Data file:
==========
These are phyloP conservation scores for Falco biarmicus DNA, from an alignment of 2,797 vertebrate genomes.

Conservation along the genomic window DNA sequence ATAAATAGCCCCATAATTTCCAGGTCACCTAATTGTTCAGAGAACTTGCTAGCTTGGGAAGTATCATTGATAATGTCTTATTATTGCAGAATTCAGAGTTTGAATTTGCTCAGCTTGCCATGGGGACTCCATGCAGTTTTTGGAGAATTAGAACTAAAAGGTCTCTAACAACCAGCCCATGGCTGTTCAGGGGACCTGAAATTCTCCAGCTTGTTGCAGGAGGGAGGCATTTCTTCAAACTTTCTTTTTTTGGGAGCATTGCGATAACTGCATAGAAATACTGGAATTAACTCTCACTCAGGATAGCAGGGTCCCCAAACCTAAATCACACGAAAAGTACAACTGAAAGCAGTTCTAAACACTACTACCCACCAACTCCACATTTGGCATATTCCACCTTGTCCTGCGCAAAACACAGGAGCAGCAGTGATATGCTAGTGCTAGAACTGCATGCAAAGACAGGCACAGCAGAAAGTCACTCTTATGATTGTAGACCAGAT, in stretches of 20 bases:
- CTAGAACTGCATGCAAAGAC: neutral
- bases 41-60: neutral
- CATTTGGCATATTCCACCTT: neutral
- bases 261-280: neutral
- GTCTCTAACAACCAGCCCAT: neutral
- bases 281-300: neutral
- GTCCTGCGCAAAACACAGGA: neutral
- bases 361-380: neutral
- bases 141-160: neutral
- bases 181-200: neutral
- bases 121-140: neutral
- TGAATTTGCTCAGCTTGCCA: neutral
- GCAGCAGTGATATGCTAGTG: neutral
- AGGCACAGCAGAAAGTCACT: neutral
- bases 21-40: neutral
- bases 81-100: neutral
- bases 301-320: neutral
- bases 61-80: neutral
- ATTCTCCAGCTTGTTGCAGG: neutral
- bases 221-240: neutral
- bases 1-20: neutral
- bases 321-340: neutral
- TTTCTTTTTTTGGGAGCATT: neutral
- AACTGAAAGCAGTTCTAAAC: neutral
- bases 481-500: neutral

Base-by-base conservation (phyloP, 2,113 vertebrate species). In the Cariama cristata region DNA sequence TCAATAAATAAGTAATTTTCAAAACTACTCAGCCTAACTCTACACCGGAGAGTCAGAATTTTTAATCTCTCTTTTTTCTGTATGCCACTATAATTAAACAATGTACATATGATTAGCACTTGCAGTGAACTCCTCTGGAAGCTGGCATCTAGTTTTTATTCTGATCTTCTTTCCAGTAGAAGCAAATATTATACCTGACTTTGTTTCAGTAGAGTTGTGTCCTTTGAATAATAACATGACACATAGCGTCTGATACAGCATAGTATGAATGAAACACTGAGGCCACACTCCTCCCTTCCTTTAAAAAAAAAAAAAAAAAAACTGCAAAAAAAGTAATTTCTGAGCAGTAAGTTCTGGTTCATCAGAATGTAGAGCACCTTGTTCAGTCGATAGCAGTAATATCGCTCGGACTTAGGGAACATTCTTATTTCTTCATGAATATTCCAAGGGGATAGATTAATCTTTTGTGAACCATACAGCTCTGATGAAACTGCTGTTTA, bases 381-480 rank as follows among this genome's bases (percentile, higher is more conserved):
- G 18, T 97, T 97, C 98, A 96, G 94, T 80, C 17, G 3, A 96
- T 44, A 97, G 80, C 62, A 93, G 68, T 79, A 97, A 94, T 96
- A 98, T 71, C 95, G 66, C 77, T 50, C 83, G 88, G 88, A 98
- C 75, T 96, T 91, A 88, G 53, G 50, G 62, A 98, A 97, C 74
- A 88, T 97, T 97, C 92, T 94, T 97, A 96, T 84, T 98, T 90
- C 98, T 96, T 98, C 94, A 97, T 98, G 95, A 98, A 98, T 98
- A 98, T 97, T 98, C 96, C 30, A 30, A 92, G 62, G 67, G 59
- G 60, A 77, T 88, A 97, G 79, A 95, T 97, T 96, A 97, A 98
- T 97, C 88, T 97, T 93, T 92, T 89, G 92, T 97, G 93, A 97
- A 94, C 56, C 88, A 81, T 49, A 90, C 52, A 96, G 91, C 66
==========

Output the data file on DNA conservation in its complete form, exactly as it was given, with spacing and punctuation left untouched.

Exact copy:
These are phyloP conservation scores for Falco biarmicus DNA, from an alignment of 2,797 vertebrate genomes.

Conservation along the genomic window DNA sequence ATAAATAGCCCCATAATTTCCAGGTCACCTAATTGTTCAGAGAACTTGCTAGCTTGGGAAGTATCATTGATAATGTCTTATTATTGCAGAATTCAGAGTTTGAATTTGCTCAGCTTGCCATGGGGACTCCATGCAGTTTTTGGAGAATTAGAACTAAAAGGTCTCTAACAACCAGCCCATGGCTGTTCAGGGGACCTGAAATTCTCCAGCTTGTTGCAGGAGGGAGGCATTTCTTCAAACTTTCTTTTTTTGGGAGCATTGCGATAACTGCATAGAAATACTGGAATTAACTCTCACTCAGGATAGCAGGGTCCCCAAACCTAAATCACACGAAAAGTACAACTGAAAGCAGTTCTAAACACTACTACCCACCAACTCCACATTTGGCATATTCCACCTTGTCCTGCGCAAAACACAGGAGCAGCAGTGATATGCTAGTGCTAGAACTGCATGCAAAGACAGGCACAGCAGAAAGTCACTCTTATGATTGTAGACCAGAT, in stretches of 20 bases:
- CTAGAACTGCATGCAAAGAC: neutral
- bases 41-60: neutral
- CATTTGGCATATTCCACCTT: neutral
- bases 261-280: neutral
- GTCTCTAACAACCAGCCCAT: neutral
- bases 281-300: neutral
- GTCCTGCGCAAAACACAGGA: neutral
- bases 361-380: neutral
- bases 141-160: neutral
- bases 181-200: neutral
- bases 121-140: neutral
- TGAATTTGCTCAGCTTGCCA: neutral
- GCAGCAGTGATATGCTAGTG: neutral
- AGGCACAGCAGAAAGTCACT: neutral
- bases 21-40: neutral
- bases 81-100: neutral
- bases 301-320: neutral
- bases 61-80: neutral
- ATTCTCCAGCTTGTTGCAGG: neutral
- bases 221-240: neutral
- bases 1-20: neutral
- bases 321-340: neutral
- TTTCTTTTTTTGGGAGCATT: neutral
- AACTGAAAGCAGTTCTAAAC: neutral
- bases 481-500: neutral

Base-by-base conservation (phyloP, 2,113 vertebrate species). In the Cariama cristata region DNA sequence TCAATAAATAAGTAATTTTCAAAACTACTCAGCCTAACTCTACACCGGAGAGTCAGAATTTTTAATCTCTCTTTTTTCTGTATGCCACTATAATTAAACAATGTACATATGATTAGCACTTGCAGTGAACTCCTCTGGAAGCTGGCATCTAGTTTTTATTCTGATCTTCTTTCCAGTAGAAGCAAATATTATACCTGACTTTGTTTCAGTAGAGTTGTGTCCTTTGAATAATAACATGACACATAGCGTCTGATACAGCATAGTATGAATGAAACACTGAGGCCACACTCCTCCCTTCCTTTAAAAAAAAAAAAAAAAAAACTGCAAAAAAAGTAATTTCTGAGCAGTAAGTTCTGGTTCATCAGAATGTAGAGCACCTTGTTCAGTCGATAGCAGTAATATCGCTCGGACTTAGGGAACATTCTTATTTCTTCATGAATATTCCAAGGGGATAGATTAATCTTTTGTGAACCATACAGCTCTGATGAAACTGCTGTTTA, bases 381-480 rank as follows among this genome's bases (percentile, higher is more conserved):
- G 18, T 97, T 97, C 98, A 96, G 94, T 80, C 17, G 3, A 96
- T 44, A 97, G 80, C 62, A 93, G 68, T 79, A 97, A 94, T 96
- A 98, T 71, C 95, G 66, C 77, T 50, C 83, G 88, G 88, A 98
- C 75, T 96, T 91, A 88, G 53, G 50, G 62, A 98, A 97, C 74
- A 88, T 97, T 97, C 92, T 94, T 97, A 96, T 84, T 98, T 90
- C 98, T 96, T 98, C 94, A 97, T 98, G 95, A 98, A 98, T 98
- A 98, T 97, T 98, C 96, C 30, A 30, A 92, G 62, G 67, G 59
- G 60, A 77, T 88, A 97, G 79, A 95, T 97, T 96, A 97, A 98
- T 97, C 88, T 97, T 93, T 92, T 89, G 92, T 97, G 93, A 97
- A 94, C 56, C 88, A 81, T 49, A 90, C 52, A 96, G 91, C 66